Air New Zealand has comprehensive strategies in place to generate funds and strengthen its finances in order to assist it to recover and capitalize on a predicted increase in travel once New Zealand’s borders are opened.
New Zealand’s decision to close its borders in March 2020, as the COVID-19 epidemic ravaged the globe, hit the carrier hard. Passenger revenue is still under 20% of pre-crisis levels, according to Air New Zealand.
The airline announced on March 30, 2022, that it will launch a recapitalization package worth NZD2.2 billion ($1.5 billion), which will include a NZD1.2 billion ($836 million) rights issue, a NZD600 million ($418 million) capital market debt offering, and a NZD400 million ($279 million) loan from the New Zealand government. The New Zealand government will participate in the rights issue, retaining a majority interest of roughly 51 percent after the event.
“While there will still be bumpy skies ahead over the next few years, the moment is right for Air New Zealand to raise equity, recapitalize its balance sheet and repay the loan it received from the Crown during the Covid crisis,” Air New Zealand Chair Dame Therese Walsh said in a stock exchange statement. “This is an important step in refueling for our recovery.”
New Zealand’s government announced intentions earlier this month to open its borders to visitors in order to bolster the economy. Vaccinated tourists from visa-waiver nations such as the UK, Germany, and the United States will be able to arrive from April 12 to May 1.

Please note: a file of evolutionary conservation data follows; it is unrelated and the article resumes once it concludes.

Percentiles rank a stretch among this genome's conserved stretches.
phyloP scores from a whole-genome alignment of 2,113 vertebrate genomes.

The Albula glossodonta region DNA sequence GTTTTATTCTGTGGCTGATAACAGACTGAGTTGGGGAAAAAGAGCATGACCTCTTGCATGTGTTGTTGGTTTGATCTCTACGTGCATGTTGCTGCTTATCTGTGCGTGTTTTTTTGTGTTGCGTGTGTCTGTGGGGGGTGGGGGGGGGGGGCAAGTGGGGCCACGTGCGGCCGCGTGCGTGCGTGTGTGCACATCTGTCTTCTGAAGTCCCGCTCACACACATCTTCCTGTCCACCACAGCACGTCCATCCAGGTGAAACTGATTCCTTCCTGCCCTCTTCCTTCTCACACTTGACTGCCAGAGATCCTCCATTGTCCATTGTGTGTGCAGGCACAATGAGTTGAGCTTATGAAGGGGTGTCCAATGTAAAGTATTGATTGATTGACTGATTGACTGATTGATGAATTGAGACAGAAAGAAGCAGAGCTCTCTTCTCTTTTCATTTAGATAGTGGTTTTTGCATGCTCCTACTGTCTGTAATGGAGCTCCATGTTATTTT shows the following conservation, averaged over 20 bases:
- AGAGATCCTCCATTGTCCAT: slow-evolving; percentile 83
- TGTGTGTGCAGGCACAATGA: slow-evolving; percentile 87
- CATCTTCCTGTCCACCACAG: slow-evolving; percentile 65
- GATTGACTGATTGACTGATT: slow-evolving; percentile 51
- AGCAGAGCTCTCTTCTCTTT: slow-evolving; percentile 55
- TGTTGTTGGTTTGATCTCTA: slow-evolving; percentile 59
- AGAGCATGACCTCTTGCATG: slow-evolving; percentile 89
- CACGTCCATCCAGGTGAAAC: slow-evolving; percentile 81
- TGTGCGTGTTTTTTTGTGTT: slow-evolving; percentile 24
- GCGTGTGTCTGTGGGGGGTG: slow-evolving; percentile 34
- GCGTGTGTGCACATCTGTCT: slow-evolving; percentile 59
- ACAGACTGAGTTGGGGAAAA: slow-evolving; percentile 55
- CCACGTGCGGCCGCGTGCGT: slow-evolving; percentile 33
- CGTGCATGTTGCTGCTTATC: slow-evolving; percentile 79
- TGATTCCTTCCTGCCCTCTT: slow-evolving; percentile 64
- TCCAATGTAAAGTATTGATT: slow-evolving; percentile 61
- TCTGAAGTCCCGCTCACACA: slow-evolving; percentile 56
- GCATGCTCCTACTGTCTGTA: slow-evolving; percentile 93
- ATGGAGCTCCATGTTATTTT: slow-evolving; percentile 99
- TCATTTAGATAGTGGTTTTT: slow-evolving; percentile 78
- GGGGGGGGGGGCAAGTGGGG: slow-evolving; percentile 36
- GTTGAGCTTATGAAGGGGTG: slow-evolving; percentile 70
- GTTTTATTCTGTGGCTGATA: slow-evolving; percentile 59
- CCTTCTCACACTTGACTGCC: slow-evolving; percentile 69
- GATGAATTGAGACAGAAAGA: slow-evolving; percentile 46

In the short period since the announcement, Air New Zealand has seen “some positives,” but cautioned that there is still a lot of uncertainty. Bookings for trans-Tasman and North American flights, including its direct New York service, have been brisk, while bookings for Asia and Pacific Island destinations have been slow.
Nonetheless, Air New Zealand said it now expects a somewhat better financial outcome this year than originally expected.
It now forecasts a full-year loss of less than NZD800 million ($557 million) before taxation and other important factors, down from a previous forecast of more than NZD800 million. However, losses will persist until 2022, however, the size will be determined by the restoration of travel demand, according to the airline.
Overall, Aviation New Zealand expects international air travel to steadily recover until 2025 when it expects capacity to be back to 90% of pre-crisis levels. By then, the airline expects profits to have recovered to pre-pandemic levels.